“They have to be reviewed with great care because they’re big,” she said.

According to Barry, the number of pending claims is normal for a disaster of such size, but lawsuits are already being filed.

“We’re talking about businesses that have disappeared,” said attorney Lee Sepulvado, who has filed a class-action lawsuit. “This obviously impacts people’s lives.”

Edwin Rosario is among those who were forced to close a business: He shuttered a restaurant in the northern coastal town of Dorado that he opened four years ago. The 48-year-old reported damages exceeding half a million dollars, but has received only $93,000 from the insurance company and has used up all his savings, sold his home and transferred his daughter to a more affordable school.

By December, he expects to decide whether he will leave Puerto Rico and join the estimated 155,000 people who fled to the U.S. mainland after the hurricane.

“It’s been an incredibly frustrating process,” Rosario said as he recalled the moment he entered his restaurant and saw the damage. “That day was one of the few times where I sat down and didn’t stop crying.”

Last month, the administration of Gov. Ricardo Rossello sued various insurance companies after officials said they did not respond quickly enough to claims filed after Hurricane Maria. They said the lawsuits aim to prevent companies from dropping claims because they have allegedly expired. The lawsuits also seek $2.6 billion in damages for those who have not been compensated.

“What is happening in Puerto Rico is very, very serious,” said attorney Francisco Amundaray, who is representing several clients pursuing a response from insurance companies. “The companies, since they were not prepared for an event of this kind, are refusing to pay claims that are of absolute merit.”

Among those still waiting for a full payment is Lilliana Sanchez, who owns a pharmacy in the southern coastal town of Salinas. Her husband lost part of his hand trying to fix a broken generator, which is insured for $30,000.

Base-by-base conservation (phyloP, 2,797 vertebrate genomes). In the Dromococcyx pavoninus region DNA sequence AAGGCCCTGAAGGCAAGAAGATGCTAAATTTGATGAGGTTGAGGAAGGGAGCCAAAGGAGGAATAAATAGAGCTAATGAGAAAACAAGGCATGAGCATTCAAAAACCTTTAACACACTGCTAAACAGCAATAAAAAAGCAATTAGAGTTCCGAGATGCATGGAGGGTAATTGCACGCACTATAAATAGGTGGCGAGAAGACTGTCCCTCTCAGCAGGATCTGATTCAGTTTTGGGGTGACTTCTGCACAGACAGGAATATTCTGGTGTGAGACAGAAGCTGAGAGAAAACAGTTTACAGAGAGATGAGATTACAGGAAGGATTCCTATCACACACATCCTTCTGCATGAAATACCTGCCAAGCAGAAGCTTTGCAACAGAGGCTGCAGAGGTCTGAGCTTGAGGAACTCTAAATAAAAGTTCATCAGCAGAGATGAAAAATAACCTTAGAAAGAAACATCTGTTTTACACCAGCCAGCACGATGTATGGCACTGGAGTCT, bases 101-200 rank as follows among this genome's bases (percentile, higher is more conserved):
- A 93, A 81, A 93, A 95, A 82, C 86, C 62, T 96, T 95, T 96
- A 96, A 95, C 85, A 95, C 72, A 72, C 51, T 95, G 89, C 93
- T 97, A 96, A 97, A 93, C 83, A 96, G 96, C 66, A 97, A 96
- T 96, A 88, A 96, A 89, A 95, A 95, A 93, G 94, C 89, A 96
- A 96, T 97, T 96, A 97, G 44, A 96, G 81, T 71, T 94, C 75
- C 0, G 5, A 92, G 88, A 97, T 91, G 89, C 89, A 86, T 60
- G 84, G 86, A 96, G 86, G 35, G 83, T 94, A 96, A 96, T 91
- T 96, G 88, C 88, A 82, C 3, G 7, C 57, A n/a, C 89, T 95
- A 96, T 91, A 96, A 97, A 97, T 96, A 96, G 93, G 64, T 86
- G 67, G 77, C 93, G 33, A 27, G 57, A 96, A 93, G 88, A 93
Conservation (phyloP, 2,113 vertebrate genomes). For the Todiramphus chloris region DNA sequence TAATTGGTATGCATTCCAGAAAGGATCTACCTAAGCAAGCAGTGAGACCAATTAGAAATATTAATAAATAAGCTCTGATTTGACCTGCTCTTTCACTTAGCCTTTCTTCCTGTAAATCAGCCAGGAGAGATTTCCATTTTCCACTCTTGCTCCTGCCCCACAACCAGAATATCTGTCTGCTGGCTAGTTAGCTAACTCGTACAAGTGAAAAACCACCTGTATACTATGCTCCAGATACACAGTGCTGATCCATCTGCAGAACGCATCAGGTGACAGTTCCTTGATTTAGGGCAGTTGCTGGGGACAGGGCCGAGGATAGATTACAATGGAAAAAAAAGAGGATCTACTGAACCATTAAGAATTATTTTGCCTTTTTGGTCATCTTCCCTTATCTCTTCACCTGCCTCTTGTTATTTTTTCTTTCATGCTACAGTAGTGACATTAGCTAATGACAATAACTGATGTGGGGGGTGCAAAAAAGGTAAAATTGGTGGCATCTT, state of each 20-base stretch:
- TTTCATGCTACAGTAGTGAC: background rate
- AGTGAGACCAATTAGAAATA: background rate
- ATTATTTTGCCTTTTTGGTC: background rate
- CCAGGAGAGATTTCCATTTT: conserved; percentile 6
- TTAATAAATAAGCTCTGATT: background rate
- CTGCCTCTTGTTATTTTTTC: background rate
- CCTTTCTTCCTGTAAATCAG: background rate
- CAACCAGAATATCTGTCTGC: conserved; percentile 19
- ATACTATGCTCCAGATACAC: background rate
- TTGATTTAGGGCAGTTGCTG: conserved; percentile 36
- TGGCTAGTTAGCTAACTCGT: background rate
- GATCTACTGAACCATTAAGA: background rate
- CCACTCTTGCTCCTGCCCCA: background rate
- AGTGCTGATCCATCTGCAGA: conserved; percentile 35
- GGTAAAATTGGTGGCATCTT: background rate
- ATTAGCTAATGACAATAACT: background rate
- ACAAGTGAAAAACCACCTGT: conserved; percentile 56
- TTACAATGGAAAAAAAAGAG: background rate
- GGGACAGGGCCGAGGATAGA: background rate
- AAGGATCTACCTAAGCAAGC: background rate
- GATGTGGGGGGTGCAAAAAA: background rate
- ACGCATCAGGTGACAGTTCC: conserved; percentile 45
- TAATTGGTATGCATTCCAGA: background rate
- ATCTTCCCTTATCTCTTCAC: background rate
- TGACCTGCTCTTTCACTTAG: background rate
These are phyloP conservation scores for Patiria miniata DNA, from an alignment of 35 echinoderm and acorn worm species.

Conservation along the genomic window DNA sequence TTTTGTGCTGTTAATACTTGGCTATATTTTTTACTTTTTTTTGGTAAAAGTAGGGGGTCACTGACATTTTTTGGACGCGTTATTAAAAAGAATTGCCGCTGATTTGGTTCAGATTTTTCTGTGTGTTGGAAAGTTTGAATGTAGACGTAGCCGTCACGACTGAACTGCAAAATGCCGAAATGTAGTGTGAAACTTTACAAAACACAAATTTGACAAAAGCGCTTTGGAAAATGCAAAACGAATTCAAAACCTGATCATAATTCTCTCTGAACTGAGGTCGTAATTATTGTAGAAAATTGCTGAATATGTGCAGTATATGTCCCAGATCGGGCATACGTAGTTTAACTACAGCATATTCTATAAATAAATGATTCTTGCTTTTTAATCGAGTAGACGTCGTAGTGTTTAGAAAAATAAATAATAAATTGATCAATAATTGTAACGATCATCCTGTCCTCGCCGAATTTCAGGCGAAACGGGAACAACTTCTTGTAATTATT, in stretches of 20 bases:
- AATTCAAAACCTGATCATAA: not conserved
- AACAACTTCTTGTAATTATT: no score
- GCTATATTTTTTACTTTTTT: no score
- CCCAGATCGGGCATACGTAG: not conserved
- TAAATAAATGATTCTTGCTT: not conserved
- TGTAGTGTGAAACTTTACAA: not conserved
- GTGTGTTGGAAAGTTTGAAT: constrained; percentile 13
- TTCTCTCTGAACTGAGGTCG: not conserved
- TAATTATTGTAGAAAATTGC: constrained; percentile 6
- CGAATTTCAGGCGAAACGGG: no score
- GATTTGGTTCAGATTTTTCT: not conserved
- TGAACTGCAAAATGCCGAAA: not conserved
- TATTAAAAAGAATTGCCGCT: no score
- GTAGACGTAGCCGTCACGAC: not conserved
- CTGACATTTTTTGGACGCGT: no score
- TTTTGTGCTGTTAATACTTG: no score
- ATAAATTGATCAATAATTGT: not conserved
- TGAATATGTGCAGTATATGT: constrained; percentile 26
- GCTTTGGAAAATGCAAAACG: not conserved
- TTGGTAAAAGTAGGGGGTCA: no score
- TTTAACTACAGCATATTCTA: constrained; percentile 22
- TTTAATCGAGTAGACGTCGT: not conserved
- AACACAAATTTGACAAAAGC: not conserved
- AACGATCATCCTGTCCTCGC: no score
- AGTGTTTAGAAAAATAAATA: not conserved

Sanchez reported $50,000 in total losses after Maria, and she has since been forced to refinance her house, cancel her daughter’s university housing, cut her staff at the pharmacy by half and reduce operating hours. She has called the insurance company several times about her claim to no avail.

“They only tell me that it’s being processed,” she said.

By law, insurance companies in Puerto Rico have 90 days to resolve a claim. Sanchez said she filed her first claim 10 days after Hurricane Maria hit on Sept. 20.

Pernas said companies are making changes to their contingency plans and expect to fly in claims adjusters ahead of any major storms in the future.

For now, the northern coastal town of Loiza is among the municipalities affected by the delay. Nine basketball courts were destroyed, including one whose collapsed roof remains on the ground. A tarp, which is replaced every three months, still covers part of Loiza’s city hall, and the city council now meets in a rented home. Mayor Julia Nazario said Maria caused more than $14 million in damage but Real Legacy has only awarded half a million dollars of a $9 million claim.

“None of our facilities have been repaired,” she said. “We don’t have the money.”